ISSN (Print) - 0012-9976 | ISSN (Online) - 2349-8846

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Armed Forces (Special Powers) Act: Urgency of Review

The draconian Armed Forces (Special Powers) Act of 1958 is under review in the Ministry of Home Affairs. This review must call for a drastic amendment of Section 4 which confers extreme powers on officers, including to cause death, and it must provide for the constitution of an appellate body to entertain complaints against forces using the AFSPA.

Textbooks and the Constitution

When the state sanctions textbooks that are politically partisan, historically false or communally inciteful, the citizen's right to education is violated. There have been many instances of such a violation in India. But there should be legal remedies available. A case study from a court ruling in the United Kingdom on the screening of Al Gore's film on climate change in schools.

Films and Free Speech

The law does not permit bans on films which hurt the feelings of worshippers of historical figures or political leaders. Unfortunately, the Supreme Court's rulings have been none too consistent.

Book Banning

The Constitution guarantees the freedom of expression, but on the statutes are provisions which empower the central and state governments to ban and seize books on unconstitutional grounds and to even launch criminal proceedings.

Academic Freedom in Kashmir and Elsewhere

The gags on student politics in Kashmir University is yet another instance of the throttling of freedom of speech and association in universities across the world. Alexander Downs' book on university politics in the United States shows why students and faculty must come together to codify political rights on campuses such as Kashmir University.

Liberty vs Security: The Canadian Model

In the tension between guaranteeing fundamental freedoms and ensuring security, it devolves on the courts to maintain the balance and protect the rights of citizens. In contrast to the attitude of Indian courts, a recent judgment of the Canadian Supreme Court can be held up as a model of judicial sensitivity to human rights and fairness.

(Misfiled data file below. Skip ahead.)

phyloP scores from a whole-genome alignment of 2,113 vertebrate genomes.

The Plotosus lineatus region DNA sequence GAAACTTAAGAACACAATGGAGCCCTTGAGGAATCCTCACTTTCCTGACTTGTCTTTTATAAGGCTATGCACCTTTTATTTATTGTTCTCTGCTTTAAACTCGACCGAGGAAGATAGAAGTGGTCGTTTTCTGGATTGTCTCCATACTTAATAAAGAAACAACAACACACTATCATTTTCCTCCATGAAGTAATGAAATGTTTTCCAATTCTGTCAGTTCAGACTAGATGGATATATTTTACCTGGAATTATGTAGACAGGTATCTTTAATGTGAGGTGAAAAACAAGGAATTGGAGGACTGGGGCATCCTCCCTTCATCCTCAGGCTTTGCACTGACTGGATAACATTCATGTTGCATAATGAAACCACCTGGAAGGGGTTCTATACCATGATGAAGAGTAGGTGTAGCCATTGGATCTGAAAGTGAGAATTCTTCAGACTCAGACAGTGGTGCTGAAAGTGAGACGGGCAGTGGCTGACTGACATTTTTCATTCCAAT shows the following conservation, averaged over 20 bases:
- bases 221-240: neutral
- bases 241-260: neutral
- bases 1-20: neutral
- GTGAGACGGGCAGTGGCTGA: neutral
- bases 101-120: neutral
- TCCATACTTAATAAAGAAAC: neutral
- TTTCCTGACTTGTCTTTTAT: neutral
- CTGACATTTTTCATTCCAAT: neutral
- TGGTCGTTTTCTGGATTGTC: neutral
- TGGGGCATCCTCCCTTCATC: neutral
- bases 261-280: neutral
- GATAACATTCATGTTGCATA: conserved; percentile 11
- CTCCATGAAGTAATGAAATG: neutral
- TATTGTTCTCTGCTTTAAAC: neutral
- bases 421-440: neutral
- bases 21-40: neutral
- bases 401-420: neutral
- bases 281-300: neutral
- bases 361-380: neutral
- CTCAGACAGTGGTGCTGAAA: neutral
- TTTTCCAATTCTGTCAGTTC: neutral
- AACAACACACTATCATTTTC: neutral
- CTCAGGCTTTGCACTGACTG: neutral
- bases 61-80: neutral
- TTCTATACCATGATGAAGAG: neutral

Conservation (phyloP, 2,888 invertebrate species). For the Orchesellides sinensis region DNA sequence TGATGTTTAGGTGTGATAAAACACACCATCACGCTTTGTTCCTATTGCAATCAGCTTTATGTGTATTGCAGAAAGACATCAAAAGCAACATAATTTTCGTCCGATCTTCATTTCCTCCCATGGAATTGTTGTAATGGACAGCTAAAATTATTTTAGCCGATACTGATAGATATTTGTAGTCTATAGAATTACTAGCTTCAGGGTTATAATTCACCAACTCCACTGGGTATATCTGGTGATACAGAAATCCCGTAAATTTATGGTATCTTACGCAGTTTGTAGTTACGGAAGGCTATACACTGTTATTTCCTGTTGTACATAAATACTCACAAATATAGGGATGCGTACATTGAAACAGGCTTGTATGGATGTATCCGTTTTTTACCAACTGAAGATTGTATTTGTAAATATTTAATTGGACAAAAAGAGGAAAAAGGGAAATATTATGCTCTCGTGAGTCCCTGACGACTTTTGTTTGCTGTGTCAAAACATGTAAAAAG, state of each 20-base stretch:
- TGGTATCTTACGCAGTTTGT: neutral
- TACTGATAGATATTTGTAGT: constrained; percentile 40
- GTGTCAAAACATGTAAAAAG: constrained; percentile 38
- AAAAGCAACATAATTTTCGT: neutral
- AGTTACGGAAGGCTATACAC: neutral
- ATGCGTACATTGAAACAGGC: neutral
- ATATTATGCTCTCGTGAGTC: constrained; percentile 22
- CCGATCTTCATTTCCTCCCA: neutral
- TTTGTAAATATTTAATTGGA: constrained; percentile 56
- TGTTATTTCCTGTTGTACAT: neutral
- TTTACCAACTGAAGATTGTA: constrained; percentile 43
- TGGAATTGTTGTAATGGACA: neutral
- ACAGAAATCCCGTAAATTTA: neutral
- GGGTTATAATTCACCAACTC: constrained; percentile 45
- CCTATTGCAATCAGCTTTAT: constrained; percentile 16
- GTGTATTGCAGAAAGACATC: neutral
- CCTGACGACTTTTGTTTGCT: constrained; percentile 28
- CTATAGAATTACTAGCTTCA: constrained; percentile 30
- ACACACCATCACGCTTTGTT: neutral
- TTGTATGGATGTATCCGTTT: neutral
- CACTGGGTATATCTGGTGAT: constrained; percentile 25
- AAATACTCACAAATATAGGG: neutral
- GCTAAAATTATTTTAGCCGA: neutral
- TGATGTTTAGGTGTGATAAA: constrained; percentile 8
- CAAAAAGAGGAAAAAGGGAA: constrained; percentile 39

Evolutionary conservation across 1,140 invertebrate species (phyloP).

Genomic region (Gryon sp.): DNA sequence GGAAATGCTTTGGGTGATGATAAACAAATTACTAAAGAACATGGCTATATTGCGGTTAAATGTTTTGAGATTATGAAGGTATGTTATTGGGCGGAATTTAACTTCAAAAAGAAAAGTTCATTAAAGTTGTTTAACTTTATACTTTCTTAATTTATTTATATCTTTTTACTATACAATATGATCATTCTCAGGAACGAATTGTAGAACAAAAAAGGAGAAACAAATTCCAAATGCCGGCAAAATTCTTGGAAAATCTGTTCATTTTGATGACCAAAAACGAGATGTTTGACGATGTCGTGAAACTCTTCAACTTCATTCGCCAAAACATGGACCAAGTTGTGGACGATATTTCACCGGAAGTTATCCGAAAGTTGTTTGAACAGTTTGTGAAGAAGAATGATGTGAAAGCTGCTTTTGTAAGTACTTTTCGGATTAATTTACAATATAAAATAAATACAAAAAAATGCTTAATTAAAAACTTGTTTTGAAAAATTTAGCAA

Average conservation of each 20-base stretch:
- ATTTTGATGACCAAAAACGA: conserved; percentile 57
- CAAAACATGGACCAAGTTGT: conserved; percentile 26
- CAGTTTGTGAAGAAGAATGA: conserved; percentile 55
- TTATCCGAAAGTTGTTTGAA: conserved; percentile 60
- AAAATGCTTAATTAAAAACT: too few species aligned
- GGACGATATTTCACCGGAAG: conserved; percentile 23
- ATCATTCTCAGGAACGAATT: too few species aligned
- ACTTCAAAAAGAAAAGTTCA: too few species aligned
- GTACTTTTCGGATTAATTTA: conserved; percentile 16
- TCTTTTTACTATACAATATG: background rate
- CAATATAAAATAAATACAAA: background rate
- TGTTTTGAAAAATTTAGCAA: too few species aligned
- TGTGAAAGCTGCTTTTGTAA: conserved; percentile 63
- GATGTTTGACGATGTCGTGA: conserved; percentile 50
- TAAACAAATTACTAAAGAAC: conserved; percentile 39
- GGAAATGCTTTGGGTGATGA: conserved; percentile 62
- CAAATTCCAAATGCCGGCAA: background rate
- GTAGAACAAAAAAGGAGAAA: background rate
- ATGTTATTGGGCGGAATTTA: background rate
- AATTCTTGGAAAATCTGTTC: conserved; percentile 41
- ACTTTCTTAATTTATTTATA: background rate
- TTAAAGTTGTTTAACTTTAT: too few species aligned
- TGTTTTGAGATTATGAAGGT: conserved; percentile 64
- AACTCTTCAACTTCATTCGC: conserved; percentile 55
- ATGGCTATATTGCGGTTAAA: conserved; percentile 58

Representing Minorities

Minorities need far better representation in legislatures. A global report highlights the main issues.

Dasmunshi's Delusions

The decision of the union minister for information and broadcasting, Priya Ranjan Dasmunshi to pack the advisory panels on film censorship with office-bearers of the Youth Congress undermines a quasi-judicial authority.

The Constitution and Journalists? Sources

The recently tabled US Free Flow of Information Bill that seeks to balance the right to protect journalists? sources with the people?s right to free flow of information and also the state?s duty to administer justice and punish offenders, provides India with a good model to work on. The Indian media, in turn, must work together to draft a bill and move the government of India to ensure its enactment in Parliament.

Minority Rights and Human Rights

Minority Rights and Human Rights The Rights of Minorities: A Commentary on the European Framework Convention for the Protection of National Minorities edited by Marc Weller; Oxford University Press; pp 688,

Police and the Constitution

The police force has been abused systematically by successive governments at the centre and in the states. Its independence has been undermined and its morale sapped. The wonder is that it is still able to perform.

Access to Prisons and Custodial Torture

Thus far, the Supreme Court's denunciations of custodial torture have had little effect. The 113th report of the Law Commission had recommended suitable amendments to the Indian Evidence Act of 1872 that would place the onus of proof on the culpable police official. However, to ensure the humane treatment of prisoners in custody, the apex court has simply to adopt an earlier ruling of 1982 that had allowed access to convicted prisoners in jail so that society at large would be apprised of the reasons behind their detention and the conditions in which they served their sentence.


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